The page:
But between the galactic and the microscopic are the day-to-day services citizens and institutional stakeholders need. These are too often tangled in the modern version of a phone tree—when we “press three to hear our options” online, websites crash or bring up the wrong information.

The dissemination of time and money into a wide array of sites and systems means that data ultimately doesn’t get the care it deserves. We build business intelligence and predictive analytics systems, with little data fuel to power them; data is generally an afterthought. There’s a difference between investing in technology systems and investing in data. In the immortal words of Taleb’s Fat Tony, “It’s not the same thing.”

Government needs to be the epistemic root-source of data that anyone can access. Becoming this primary “source of truth” is an achievable and affordable goal, and if we set such a goal, it would allow the government to focus on collecting, aggregating, consolidating, and reconciling data that can be used equally by all citizens.

There are so many opportunities to provide data that drive civic change: climate, education, criminal justice, trade-and-commerce, food, and more. And we can do all this without compromising privacy; in fact, done well, it would improve privacy. Government is on the hook to ensure that data systems make information available to citizens and protect privacy.

Expecting Big (Data) Things

Every year more than 100,000 people die in the United States from avoidable medical errors. That’s about the same number of fatalities as gunshot wounds, breast cancer, and automobile accidents combined. In every other segment of technical society, data-driven safety systems save lives. They would here too. If data were more available—whether through mandatory or voluntary reporting (as the Institute of Medicine recommended) or other methods, we could reduce that number.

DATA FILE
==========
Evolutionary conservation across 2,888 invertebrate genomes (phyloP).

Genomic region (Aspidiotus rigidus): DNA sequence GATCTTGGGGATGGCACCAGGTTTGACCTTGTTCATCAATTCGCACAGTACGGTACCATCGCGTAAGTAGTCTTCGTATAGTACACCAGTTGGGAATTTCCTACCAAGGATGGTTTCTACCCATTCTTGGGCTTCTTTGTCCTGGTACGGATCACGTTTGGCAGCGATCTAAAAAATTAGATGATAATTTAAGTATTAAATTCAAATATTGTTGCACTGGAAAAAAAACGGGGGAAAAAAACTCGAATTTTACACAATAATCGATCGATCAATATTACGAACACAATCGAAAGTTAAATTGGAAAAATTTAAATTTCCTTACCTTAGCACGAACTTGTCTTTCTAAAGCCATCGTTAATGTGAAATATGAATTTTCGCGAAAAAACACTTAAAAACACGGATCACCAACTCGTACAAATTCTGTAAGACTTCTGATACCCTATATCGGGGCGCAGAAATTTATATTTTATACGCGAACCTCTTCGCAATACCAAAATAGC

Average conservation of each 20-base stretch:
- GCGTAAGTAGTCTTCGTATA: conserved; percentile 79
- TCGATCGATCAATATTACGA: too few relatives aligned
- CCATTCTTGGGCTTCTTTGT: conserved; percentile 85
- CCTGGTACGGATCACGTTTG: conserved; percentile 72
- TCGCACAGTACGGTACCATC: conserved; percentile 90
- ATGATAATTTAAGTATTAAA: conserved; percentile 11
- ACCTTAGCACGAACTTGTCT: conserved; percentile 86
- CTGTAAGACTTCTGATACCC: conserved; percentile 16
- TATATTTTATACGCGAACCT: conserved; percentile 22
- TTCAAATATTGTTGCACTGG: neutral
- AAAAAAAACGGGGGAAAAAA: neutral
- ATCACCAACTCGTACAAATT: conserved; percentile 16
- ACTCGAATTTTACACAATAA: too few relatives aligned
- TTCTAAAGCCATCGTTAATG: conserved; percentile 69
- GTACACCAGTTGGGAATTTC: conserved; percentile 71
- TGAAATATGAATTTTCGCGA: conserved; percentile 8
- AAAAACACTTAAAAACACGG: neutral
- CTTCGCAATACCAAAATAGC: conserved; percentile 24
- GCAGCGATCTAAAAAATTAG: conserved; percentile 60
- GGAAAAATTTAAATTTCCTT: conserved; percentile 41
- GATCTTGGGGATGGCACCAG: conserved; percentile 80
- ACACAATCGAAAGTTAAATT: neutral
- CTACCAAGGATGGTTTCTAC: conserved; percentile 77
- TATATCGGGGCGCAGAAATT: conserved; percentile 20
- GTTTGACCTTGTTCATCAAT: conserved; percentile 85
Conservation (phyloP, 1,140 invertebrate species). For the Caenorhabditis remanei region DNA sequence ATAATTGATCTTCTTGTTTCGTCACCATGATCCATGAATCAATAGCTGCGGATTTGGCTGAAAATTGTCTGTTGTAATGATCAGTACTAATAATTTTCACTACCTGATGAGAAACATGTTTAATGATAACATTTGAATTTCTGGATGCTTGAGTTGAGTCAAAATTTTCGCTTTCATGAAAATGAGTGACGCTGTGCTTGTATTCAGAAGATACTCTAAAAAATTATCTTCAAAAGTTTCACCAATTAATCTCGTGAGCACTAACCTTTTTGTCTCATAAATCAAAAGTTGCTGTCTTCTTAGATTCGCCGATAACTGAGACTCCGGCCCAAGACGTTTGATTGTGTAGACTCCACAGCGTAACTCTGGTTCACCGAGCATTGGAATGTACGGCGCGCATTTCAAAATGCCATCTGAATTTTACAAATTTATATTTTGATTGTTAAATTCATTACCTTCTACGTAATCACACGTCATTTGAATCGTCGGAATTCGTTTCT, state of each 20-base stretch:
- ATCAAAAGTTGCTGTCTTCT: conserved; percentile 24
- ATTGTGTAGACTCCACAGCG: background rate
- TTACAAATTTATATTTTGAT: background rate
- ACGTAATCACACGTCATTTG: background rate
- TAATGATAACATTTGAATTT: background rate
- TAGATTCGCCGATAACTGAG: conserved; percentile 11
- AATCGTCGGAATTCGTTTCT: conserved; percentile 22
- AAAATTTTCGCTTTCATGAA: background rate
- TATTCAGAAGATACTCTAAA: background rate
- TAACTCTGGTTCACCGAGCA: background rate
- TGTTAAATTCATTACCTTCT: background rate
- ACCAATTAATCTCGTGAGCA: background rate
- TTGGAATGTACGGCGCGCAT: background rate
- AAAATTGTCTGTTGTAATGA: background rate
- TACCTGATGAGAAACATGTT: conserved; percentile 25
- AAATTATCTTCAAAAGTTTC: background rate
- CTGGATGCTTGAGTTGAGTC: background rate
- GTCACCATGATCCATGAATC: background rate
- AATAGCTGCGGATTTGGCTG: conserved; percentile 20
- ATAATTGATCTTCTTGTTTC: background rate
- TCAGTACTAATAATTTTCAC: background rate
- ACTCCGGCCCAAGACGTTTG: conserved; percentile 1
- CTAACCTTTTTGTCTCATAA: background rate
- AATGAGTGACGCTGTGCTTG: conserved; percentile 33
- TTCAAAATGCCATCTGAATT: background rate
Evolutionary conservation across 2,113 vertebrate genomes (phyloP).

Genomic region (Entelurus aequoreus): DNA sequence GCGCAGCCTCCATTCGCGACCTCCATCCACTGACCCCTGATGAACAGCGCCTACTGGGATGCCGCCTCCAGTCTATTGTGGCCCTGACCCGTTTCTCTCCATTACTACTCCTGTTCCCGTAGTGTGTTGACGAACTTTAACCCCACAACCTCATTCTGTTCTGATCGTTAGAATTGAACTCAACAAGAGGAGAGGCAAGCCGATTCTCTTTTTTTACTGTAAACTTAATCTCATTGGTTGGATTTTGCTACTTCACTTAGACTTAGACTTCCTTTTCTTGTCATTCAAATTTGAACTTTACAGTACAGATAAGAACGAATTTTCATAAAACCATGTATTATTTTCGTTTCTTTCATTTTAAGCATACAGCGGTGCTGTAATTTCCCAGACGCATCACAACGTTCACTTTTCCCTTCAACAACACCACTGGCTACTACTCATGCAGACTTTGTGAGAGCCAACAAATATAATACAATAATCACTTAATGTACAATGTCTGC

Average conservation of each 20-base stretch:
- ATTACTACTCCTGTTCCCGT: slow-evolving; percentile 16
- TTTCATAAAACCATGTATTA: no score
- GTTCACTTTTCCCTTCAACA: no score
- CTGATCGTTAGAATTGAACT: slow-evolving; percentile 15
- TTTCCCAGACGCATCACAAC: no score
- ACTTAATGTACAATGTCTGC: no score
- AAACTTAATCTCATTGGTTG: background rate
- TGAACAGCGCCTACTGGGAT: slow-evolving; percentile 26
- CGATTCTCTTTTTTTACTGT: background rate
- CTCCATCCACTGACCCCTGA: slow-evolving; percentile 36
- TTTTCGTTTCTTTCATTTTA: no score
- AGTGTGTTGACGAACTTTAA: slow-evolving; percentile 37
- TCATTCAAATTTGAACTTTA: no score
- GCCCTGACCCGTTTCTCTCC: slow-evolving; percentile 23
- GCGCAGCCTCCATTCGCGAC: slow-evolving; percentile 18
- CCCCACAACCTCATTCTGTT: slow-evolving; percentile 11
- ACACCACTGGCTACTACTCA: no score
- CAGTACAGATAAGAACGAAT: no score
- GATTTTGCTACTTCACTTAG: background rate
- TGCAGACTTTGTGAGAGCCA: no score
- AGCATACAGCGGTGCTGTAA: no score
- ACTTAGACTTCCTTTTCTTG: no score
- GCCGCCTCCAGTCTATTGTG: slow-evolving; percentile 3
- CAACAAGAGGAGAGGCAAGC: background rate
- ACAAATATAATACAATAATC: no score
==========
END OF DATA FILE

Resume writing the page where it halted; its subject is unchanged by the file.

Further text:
A digital government that provided better data could both offer better public services and create new companies that create jobs.

One successful example government-led health data initiatives is the Blue Button program from the VA. It allows veterans to retrieve their complete medical record from the VA, and share it with family members and clinical service providers they trust. In the absence of point-to-point, telephone-like health data interoperability, this is an important first step. So far more than 600 Blue Button members—like Walgreens, Aetna, and the American Cancer Society—have pledged to provide people with secure, electronic access to their health data.

Of course, no public-facing institution can completely abandon its online presence, and we are not suggesting that. We recommend smarter discussions about providing civic data.

Focusing on civic data would mean:

  1. Making public data easily accessible to anyone, anytime, for any purpose
  2. Establishing processes to keep public data current, accurate, and usable
  3. Establishing protections that insure individual privacy and national security
  4. Making “yes” the default answer to, “Can we publish that data?”
  5. Creating a trusted, real-life data custodian whose job it is to make sure that 1-4 happen

Concentrating government’s attention, creativity, and money on robust data services would improve everything it does. It will create jobs by building services on top of that data foundation, and it will help citizens who are frustrated by the unrealistic expectation that our government should keep up with our digitized society.

Access and reliable civic data has the power to help citizens and leaders make better decisions for communities and sectors across the country and the world. Government has a unique opportunity to provide this critical tool; it just has to recognize the opportunity, and focus.